Entertainment

Don McKellar to helm La Grande Séduction remake

Canadian filmmaker and actor Don McKellar will take over directing duties on an English-language remake of La Grande Séduction, producers of the Quebec hit announced on Wednesday.

English-language version of award-winning 2003 Quebec comedy

Actor, writer, director, producer and playwright Don McKellar will helm an English-language remake of the 2003 Quebec hit La Grande Séduction, taking over for Ken Scott.

Canadian filmmaker and actor Don McKellar will take over directing duties on an English-language remake of La Grande Séduction, producers of the Quebec hit announced on Wednesday.

The Toronto-based McKellar has been enlisted because writer-director Ken Scott — originally enlisted for the English revamp — is shifting gears to a U.S. remake of his recent, award-winning French-language comedy smash Starbuck.

"In situations of emergency, we have to find exceptional answers and, for me, Don McKellar is an exceptional filmmaker," producer Roger Frappier said in a statement.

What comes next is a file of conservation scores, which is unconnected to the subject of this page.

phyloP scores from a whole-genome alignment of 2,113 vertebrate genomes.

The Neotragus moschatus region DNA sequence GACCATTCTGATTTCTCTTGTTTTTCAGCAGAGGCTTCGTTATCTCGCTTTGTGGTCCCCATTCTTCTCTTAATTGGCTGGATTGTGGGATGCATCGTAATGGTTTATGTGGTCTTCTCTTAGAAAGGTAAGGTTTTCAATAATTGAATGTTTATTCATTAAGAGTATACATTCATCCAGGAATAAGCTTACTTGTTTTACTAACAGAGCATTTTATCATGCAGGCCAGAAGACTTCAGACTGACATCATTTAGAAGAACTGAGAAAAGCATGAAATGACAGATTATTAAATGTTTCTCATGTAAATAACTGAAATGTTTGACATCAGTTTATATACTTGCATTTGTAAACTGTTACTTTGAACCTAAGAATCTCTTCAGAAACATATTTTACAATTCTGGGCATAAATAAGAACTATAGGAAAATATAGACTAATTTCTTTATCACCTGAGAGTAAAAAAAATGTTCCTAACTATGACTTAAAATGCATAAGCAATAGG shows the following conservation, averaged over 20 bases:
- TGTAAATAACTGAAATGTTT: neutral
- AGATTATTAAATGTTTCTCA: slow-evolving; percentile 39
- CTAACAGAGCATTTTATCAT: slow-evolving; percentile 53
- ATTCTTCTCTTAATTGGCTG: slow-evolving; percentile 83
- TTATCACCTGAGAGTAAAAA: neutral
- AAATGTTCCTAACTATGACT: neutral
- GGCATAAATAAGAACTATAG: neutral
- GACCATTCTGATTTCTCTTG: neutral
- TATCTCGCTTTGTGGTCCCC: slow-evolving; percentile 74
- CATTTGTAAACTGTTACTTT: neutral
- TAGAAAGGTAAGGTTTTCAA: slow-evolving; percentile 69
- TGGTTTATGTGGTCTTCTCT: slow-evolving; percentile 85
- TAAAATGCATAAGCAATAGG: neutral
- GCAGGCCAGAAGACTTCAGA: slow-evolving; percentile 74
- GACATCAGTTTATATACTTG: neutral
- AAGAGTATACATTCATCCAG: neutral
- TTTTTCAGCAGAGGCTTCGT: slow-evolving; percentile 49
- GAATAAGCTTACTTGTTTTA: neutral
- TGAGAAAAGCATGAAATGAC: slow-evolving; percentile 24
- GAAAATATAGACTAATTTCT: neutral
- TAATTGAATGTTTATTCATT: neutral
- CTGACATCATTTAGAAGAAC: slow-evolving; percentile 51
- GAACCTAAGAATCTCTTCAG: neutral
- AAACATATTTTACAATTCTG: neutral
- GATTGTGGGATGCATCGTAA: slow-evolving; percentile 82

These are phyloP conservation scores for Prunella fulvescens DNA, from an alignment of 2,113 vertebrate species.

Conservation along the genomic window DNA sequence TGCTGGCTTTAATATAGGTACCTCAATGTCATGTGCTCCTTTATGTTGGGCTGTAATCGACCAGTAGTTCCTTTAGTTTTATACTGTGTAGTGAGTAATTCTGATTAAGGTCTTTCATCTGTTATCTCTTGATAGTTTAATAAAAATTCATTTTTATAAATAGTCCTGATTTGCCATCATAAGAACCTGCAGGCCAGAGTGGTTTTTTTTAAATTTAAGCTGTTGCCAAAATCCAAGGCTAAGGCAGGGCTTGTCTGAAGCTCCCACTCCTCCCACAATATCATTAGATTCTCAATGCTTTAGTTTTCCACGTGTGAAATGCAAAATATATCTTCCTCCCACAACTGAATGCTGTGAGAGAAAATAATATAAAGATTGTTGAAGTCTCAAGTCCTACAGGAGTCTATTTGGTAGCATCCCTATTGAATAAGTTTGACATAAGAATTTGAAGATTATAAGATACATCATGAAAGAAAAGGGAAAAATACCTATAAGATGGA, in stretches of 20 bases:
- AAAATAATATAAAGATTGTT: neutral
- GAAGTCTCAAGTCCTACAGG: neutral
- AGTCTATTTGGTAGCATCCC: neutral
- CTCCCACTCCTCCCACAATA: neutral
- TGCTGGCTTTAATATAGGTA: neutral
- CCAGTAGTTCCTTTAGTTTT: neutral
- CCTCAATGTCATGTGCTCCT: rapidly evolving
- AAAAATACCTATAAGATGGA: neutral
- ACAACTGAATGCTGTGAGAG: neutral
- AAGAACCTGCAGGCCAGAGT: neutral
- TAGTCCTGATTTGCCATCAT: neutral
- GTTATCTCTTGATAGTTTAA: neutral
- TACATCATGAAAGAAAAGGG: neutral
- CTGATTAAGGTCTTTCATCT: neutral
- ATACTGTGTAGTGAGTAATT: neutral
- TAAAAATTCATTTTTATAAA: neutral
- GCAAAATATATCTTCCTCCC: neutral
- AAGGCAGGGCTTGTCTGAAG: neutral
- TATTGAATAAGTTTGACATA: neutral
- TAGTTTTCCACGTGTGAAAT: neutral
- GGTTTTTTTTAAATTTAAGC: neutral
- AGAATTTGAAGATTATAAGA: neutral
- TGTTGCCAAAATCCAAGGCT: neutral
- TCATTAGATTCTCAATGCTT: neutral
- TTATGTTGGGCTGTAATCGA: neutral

The project was "an easy sell," said McKellar, who directed and served as executive producer of the recently cancelled CBC sitcom Michael: Tuesdays and Thursdays.

"With the pedigree of the project and the rock solid script, it didn't take much of a seduction to get me on board....I'm looking forward to a very exciting and productive summer."

In addition to his film acting, writing and directing credits (Childstar, Last Night, The Red Violin, 32 Short Films about Glenn Gould, Blindness), McKellar is also a noted playwright who won a Tony Award for his work on the musical The Drowsy Chaperone.

The production will shoot, as planned, in Newfoundland and Labrador.

La Grande Séduction (alternately called Seducing Dr. Lewis) debuted in 2003. With a script by Scott and direction by Jean-François Pouliot, the original comedy followed a big-city doctor who turns up in a remote fishing village, where the inhabitants' stage a campaign to have him settle permanently in the community.

After it won several awards, including an audience prize at the 2004 Sundance Film Festival, the film's producers were approached by international partners about the possibility of remaking the tale.

Along with the forthcoming English-language version, remakes by production companies in Italy and France were given the green light in 2011.

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